(halogen) lamp or a series of high-output metal halide lamps (e.g., 250 watt, 400

watt or 575 watt) available from Osram (a subsidiary of Sylvania & Company of Germany or Philips Electronics of The Netherlands). Light source 30 is preferably connected to a 1 2-volt DC power supply 44 which is located within body 12 (see Figure 3). In the depicted embodiment, duct 32 is preferably constructed of 5052 aluminum extrusion. Condenser lens 36 is preferably plano-convex and is constructed of a borosilicate glass such as Pyrex (a trademark of Corning, Inc.). Infrared filter 38 is preferably a conventional hot mirror such as those available from Bausch & Lo b.

Display assembly 40 can take on various forms, such as a transmissive liquid crystal display panel, a light valve or a micromirror array. In the depicted embodiment of projector 10, display assembly 40 includes a liquid crystal display panel 46, such as the 6.4" panel available from Sharp of Japan or Liesegang of Germany, and further, two Fresnel lenses 48 and 50 are provided within display assembly 40 and are secured within housing 52. A fan 55 (see Figure 3) is also mounted within housing 52 to cool liquid crystal display panel 46. The entire display assembly is arranged to pivot about a horizontal access, in the center of the assembly. Display assembly 40 can then be rotated to occupy the voids needed for expansion and contraction of the optical beams when the projector is in use Such voids have no useful function when the projector is not in operation, and are thus generally available for component storage. Such a feature enables saving a substantial volume of space.

Along with the pivoting of display assembly 40, means may be provided to ensure protection of the display while it is in storage or in use. This means may consist of movable flaps or doors that provide a substantially contiguous exterior form when the unit is in use or in storage. As seen in Figures 2A and 2B, these doors include doors 14 and 16, as well as lower doors 54 and 56, all of which are pivotally attached to body 12. When display assembly 40 is rotated for use, these doors move aside to allow passage. The doors not only project the display assembly and provide more aesthetically appealing design, but also reduce light leakage.

Each of the aforementioned doors is preferably spring-loaded so as to automatically retract upon rotation of display assembly 40 to the stowed position. Projection lens 42 may also be coupled to display assembly 40, such as by linkages 58, so as to automatically retract projection lens 42 when projector 10 is configured in the storage state, and to automatically extend projection lens 42 outside of body 12 when projector 10 is configured in the deployed state. Display assembly 40 itself is preferably biased by an over-center spring which is engaged by a latch attached to button 18. This latch also locks the apparatus when stowed by locking doors 14, 16, 54 and 56 and maintains projection lens 42 in the retracted position. An iris or lens cover (not shown) may also be provided to impart additional protection to projection lens 42 when it is retracted. A [ever (not visible in the figures) attached to the side of body 12 and attached to display assembly 52 may be used to simultaneously move all parts to the stowed position.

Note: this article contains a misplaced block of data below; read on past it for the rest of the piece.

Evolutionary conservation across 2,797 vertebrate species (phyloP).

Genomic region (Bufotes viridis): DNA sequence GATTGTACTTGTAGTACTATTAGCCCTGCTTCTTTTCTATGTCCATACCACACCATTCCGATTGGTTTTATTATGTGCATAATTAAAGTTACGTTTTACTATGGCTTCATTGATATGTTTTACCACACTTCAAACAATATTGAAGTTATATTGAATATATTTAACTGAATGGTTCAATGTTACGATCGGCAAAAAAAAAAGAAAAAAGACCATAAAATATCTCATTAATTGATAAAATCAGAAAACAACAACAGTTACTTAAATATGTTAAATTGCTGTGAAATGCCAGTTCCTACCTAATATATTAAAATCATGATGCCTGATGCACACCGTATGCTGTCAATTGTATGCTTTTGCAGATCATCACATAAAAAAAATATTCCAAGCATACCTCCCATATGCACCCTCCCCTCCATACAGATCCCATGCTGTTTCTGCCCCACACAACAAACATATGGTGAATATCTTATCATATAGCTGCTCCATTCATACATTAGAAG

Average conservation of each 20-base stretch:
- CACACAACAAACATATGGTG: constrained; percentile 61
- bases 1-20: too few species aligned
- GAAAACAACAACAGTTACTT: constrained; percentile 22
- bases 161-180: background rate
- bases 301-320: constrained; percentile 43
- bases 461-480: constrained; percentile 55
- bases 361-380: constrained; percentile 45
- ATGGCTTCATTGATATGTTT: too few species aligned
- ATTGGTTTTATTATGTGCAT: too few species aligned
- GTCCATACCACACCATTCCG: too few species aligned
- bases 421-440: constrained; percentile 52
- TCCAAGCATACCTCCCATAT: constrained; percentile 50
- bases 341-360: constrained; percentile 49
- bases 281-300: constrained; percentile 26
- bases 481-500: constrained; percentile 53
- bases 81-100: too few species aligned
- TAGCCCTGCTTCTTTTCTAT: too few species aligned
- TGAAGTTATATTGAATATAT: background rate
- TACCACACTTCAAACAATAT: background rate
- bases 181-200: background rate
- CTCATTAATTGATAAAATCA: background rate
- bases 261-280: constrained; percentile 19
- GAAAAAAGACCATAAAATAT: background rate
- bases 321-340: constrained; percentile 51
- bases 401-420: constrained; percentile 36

Figures 2A and 2B also depict a rear foot assembly 60 which, with feet 62 formed on lower retractable door 54, completes a tripod approach to leveling the unit. As can be seen, while in the deployed position, display assembly 40 rests on feet 62 and so supports body 12 and also eliminates the need to lock the LCD module in an open position in case the projector slides across a tabletop. Foot assembly 60 includes an adjustment knob 20 which is fastened to a worm gear or threaded member 64, and a rack or travel guide 66 that has one end 68 fashioned into a foot. The rear end of projector 10 may thus be raised by twisting knob 20 clockwise to adjust the pitch angle of the projection axis when the projector is resting on a support surface in order to adjust the height of the projected image. While twisting of the knob counterclockwise will lower the rear end of projector 10, foot assembly 60 is advantageously provided with a feature that allows a quick release of travel guide 66 and retraction of foot 68 into body 12. Travel guide 66 is fitted into a cavity or holder formed in or attached to body 12, but is not rigidly attached thereto. Rather, it is provided with sufficient tolerance to allow it to pull away from worm gear 64. A spring attached to travel guide 66 then automatically retracts it. Friction from the spring actually holds guide 66 against gear 64, preventing guide 66 from retracting under normal circumstances, but the user can